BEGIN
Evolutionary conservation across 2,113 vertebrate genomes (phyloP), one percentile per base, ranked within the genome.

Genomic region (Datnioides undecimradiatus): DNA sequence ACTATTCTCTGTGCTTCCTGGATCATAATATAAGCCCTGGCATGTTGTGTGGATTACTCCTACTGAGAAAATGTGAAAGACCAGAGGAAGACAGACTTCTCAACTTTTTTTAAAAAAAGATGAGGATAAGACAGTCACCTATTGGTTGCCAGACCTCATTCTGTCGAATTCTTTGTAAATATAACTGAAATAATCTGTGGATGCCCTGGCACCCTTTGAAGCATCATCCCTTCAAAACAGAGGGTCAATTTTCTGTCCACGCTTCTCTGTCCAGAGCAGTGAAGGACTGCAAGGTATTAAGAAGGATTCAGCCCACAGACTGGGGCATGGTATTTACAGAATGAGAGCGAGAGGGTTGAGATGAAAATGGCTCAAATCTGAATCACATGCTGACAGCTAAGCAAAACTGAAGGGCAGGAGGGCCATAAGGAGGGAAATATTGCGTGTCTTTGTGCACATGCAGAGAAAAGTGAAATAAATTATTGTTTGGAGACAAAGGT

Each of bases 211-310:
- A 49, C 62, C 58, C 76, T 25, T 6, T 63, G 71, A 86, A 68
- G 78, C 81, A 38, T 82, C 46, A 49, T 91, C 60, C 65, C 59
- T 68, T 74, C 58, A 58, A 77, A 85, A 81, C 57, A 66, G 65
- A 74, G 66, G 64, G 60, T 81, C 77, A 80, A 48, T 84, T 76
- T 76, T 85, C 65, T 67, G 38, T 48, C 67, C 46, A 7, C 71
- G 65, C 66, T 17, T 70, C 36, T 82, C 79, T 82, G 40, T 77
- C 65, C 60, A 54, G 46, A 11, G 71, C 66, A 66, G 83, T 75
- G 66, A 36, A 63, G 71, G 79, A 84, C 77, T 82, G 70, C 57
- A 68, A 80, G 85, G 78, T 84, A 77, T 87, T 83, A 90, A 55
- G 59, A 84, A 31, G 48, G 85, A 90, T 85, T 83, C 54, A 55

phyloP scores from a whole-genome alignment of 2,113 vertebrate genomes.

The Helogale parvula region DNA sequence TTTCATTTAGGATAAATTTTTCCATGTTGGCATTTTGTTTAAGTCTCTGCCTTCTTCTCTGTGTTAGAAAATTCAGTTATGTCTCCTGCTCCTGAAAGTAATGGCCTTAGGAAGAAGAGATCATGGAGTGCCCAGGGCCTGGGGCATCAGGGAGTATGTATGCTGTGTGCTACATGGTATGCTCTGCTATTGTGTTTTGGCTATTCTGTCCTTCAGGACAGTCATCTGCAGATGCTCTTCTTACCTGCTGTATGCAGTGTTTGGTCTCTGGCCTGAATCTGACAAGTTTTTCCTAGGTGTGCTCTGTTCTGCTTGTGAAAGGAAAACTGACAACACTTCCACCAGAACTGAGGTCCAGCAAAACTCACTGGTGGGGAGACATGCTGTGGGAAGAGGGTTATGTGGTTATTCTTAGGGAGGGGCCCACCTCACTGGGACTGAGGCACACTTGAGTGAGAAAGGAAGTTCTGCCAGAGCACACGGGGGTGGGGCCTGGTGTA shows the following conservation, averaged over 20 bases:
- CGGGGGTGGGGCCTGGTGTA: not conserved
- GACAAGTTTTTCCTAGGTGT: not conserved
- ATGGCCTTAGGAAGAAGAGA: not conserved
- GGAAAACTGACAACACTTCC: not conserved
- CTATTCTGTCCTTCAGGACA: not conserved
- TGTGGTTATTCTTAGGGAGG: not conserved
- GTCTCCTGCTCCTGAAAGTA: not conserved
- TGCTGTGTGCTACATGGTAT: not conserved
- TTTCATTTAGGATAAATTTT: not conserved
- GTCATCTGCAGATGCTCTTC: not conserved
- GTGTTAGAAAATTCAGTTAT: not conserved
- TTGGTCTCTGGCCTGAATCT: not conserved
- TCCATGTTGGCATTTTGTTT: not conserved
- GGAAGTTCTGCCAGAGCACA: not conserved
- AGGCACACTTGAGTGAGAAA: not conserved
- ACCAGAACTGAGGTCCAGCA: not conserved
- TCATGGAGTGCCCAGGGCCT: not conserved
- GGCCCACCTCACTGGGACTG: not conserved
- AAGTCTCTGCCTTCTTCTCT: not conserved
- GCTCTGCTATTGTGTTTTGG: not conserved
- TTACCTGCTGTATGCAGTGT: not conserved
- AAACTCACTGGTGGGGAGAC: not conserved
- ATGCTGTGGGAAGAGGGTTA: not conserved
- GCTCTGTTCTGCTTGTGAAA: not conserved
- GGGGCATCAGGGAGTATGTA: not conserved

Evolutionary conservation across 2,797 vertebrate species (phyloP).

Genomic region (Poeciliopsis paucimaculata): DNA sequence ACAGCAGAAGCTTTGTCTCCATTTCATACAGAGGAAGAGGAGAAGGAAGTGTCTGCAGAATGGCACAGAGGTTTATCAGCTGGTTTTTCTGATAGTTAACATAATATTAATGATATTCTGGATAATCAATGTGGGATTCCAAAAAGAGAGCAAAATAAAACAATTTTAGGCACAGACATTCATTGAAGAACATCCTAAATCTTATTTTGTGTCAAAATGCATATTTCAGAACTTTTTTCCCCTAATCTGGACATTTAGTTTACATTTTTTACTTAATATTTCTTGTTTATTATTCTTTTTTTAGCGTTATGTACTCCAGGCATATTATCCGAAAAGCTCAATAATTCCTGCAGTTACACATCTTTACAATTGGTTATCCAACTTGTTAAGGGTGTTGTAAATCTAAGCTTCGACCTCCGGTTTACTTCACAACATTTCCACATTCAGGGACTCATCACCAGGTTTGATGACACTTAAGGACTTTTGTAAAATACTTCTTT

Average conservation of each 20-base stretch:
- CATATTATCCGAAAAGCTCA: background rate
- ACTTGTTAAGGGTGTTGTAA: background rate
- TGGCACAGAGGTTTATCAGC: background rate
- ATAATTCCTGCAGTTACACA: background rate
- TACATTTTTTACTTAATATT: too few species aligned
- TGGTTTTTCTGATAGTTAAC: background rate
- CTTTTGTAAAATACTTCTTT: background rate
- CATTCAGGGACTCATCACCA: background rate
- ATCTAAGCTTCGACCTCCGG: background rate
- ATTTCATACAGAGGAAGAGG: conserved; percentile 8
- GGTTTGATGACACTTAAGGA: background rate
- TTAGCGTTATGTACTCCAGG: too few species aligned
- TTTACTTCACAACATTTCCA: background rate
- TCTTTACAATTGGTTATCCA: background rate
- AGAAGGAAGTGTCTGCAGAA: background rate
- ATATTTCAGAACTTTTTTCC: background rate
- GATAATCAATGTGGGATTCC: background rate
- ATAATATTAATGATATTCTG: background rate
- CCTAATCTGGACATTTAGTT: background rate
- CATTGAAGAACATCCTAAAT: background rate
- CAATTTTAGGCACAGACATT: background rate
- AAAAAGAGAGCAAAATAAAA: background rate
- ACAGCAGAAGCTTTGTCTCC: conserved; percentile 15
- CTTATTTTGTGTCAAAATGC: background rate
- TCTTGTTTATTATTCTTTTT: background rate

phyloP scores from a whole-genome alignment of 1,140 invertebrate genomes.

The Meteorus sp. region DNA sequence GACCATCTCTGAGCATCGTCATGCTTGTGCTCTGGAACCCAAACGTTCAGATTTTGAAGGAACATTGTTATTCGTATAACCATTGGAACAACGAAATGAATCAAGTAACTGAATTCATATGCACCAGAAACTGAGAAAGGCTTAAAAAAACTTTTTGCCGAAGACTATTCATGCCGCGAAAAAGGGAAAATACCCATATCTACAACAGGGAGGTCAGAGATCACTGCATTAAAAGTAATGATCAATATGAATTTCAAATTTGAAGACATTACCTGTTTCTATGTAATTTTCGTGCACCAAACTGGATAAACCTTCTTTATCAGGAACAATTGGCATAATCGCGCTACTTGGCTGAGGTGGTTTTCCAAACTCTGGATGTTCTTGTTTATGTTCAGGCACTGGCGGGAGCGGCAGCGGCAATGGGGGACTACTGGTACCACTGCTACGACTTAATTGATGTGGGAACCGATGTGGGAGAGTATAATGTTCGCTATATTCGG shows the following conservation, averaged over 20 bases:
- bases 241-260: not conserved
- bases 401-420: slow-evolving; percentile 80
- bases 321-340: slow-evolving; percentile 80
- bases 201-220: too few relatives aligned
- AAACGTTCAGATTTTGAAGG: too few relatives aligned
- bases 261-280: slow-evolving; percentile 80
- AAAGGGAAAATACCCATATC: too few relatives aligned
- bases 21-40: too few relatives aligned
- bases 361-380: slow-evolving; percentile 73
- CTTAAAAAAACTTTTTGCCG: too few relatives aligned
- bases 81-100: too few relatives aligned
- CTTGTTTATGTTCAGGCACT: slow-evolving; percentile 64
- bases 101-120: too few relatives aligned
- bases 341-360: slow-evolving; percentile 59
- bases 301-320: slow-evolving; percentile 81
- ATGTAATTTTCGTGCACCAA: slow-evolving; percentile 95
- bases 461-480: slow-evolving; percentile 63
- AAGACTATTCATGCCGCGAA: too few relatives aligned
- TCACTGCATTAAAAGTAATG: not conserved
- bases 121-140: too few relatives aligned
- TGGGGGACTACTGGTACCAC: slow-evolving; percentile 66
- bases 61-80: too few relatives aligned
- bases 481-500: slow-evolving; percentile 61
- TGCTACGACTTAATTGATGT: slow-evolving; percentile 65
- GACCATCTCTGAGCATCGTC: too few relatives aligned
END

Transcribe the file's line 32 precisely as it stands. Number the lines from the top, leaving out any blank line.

- TCATGGAGTGCCCAGGGCCT: not conserved